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Hunting for an Osceola prize in Palmdale

Here in the middle of the Sunshine state you are about two hours from either of Florida’s coasts where high-rise condominiums feature garages which showcase such luxury brands as Mercedes, Lexus, Jaguar and a Bentley or two or four or more—a staple of resort living same as palmetto, palms and scrub oak are staples in these parts.

Pickups, and Polaris Rangers are best to ply the dirt roads and woods at FishEating Creek hunting camp. There is beauty (and beauties) on the beaches, and I go for that, but outdoor aficionados bent on bringing down a ten-point buck or outwitting a wily Osceola turkey—named for the great Seminole chief—are the state’s real people. I prefer it here.

Hosts Keith Beaty and Bill O’Leary are connected to the stock market and investment portfolios, among other pursuits.  Lately they have been taking hits like everybody else, but in good times and bad, you will find them seeking respite where nature smooths out negative wrinkles, becomes a buffer for all of life’s wayward flak and inspires grateful feelings for all good deeds and good times. 

Beaty hails from the South Georgia town of Moultrie. His modest upbringing spurred his ambition to succeed.  He matriculated at Georgia Tech and ultimately produced and manufactured medical devices, specializing in dental implants. A nicer person, you are not likely to meet.

O’Leary played tight end for Georgia, married into the Golden Bear family, specialized in landscaping in the golf industry along with golf course design, eventually evolving into real estate entrepreneurship.  All the while, he bagged big game in Africa (wake up in his guest suite, look around and you might think you should run for your life with all the animal mounts staring at you); he became a wing shooting and deer hunting connoisseur across the South, but glories in his connect with the Osceola turkey.  He is adept at iPhone video in the woods.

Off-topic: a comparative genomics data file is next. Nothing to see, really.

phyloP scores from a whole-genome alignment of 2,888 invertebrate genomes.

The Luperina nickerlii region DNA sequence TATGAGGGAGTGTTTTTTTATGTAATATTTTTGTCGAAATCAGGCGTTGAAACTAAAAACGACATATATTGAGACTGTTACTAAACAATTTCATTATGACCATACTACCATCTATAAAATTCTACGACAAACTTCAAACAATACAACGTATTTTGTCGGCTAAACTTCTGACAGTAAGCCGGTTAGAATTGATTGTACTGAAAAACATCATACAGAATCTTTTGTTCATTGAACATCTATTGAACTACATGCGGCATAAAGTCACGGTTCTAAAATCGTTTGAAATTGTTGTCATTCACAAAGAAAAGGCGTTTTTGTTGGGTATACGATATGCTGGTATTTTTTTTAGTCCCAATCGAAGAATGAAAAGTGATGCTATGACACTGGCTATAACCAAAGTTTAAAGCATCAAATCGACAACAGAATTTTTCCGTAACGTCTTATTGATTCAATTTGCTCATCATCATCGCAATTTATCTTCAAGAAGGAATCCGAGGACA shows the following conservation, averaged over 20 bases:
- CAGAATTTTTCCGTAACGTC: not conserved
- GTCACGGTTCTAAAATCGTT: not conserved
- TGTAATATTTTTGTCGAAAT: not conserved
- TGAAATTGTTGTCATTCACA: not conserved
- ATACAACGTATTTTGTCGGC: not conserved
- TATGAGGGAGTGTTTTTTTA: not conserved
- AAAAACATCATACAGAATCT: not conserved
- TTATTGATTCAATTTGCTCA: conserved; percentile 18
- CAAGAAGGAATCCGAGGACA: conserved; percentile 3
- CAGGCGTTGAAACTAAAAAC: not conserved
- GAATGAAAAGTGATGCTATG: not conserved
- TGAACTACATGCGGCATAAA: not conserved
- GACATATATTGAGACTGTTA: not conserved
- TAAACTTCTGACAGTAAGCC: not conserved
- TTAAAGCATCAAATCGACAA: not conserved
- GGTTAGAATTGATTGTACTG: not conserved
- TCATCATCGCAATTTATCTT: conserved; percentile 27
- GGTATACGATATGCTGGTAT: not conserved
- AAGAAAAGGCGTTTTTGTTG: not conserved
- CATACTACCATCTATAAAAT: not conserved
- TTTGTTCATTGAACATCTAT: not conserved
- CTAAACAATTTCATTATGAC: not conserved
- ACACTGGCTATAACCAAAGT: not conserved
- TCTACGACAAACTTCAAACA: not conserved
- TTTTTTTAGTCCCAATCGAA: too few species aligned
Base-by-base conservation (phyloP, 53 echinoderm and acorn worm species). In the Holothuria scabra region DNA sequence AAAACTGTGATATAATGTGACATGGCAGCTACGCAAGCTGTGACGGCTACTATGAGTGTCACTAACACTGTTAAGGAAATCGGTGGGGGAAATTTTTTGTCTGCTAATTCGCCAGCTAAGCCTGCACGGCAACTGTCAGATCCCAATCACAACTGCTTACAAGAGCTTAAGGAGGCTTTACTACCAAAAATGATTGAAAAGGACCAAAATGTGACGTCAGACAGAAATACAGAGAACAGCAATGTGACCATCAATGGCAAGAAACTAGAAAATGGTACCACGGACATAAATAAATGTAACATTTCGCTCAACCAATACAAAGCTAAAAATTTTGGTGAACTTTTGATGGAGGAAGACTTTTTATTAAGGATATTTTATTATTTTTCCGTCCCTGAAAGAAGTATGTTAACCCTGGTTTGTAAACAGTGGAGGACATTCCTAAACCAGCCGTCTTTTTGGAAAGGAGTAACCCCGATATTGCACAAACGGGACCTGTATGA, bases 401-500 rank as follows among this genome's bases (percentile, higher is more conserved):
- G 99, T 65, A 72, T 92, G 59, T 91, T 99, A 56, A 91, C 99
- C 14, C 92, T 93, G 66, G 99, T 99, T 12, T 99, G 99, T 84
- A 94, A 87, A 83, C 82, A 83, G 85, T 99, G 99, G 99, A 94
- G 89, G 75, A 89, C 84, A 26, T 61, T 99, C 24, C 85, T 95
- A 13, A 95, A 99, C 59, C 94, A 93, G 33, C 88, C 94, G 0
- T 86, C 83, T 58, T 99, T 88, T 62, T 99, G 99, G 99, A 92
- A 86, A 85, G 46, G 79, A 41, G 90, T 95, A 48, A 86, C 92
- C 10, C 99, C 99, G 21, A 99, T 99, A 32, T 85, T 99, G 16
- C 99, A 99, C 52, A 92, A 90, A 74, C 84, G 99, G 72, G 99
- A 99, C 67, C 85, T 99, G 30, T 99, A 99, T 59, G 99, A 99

He and Keith lease the Fish Eating Creek camp grounds where the landlord inserted into the lease agreement that they would diligently try to kill a wild hog every day—if not legally binding, it would be keenly appreciated. 

There was an unforgettable introduction to a local guide who knows the ways of the woods like Wyatt Earp knew gun slinging. Brandon Storey, blessed with rare woodsman’s instincts, takes the greatest pleasure in seeing friends experience success in an Osceola stalking.

In the last fortnight before the virus paralyzed our nation, Keith dropped Brandon and me off at an Osceola gathering place, which had been scouted out before the season opened. I have never been more aware that it is truly darkest before dawn. It was 5:30 a.m. Brandon, with flashlight in hand put out the decoys which looked more turkey than a turkey itself which is key to a successful hunt. Gobblers have been known to attack decoys with same intent to destroy, but for different reasons, that moves a lion to bring down a wildebeest.

At first light, Brandon said, “I hear gobblers.” I could not, but was aware that I was in a pop-up, camouflage tent with an expert who knows the woods as well as the wily Osceola. 

Daybreak came and so did a hen. She dropped into view, talking. Brandon talked back to her. Coming off the roost, an acre or two away, gobblers, with a bent for romance, heard the conversation but everything soon went eerily quiet. Enveloped in all that outdoor solitude, I actually dozed off.

Brandon was on alert, however.  He soon tapped me on the elbow. He could hear gobblers behind us, sashaying through the brush toward a rendezvous with the lone hen. A threesome of Osceola gobblers, fit for a Steve Penley portrait, strode confidently on the scene. “Let ‘em separate,” Brandon whispered.

The gobbler on the left, as if on cue, slid about three feet to his left and poked his head about, wary and alert, as gobblers are wont to do. Not being an expert marksman, I aimed where the gobbler’s long neck met his well-fed body.

Suddenly, there was thunder in the woods and also in my racing heart as I was overcome with emotion seeing my bounty lie motionless. Brandon offered a fist bump. Photographs would come next. Keith and Bill, on the other side of the property, heard the shot. Keith came to ferry us back to camp where they all helped me admire my Osceola prize. That ride back to camp was more fulfilling than a ride in a ticker tape parade in Manhattan.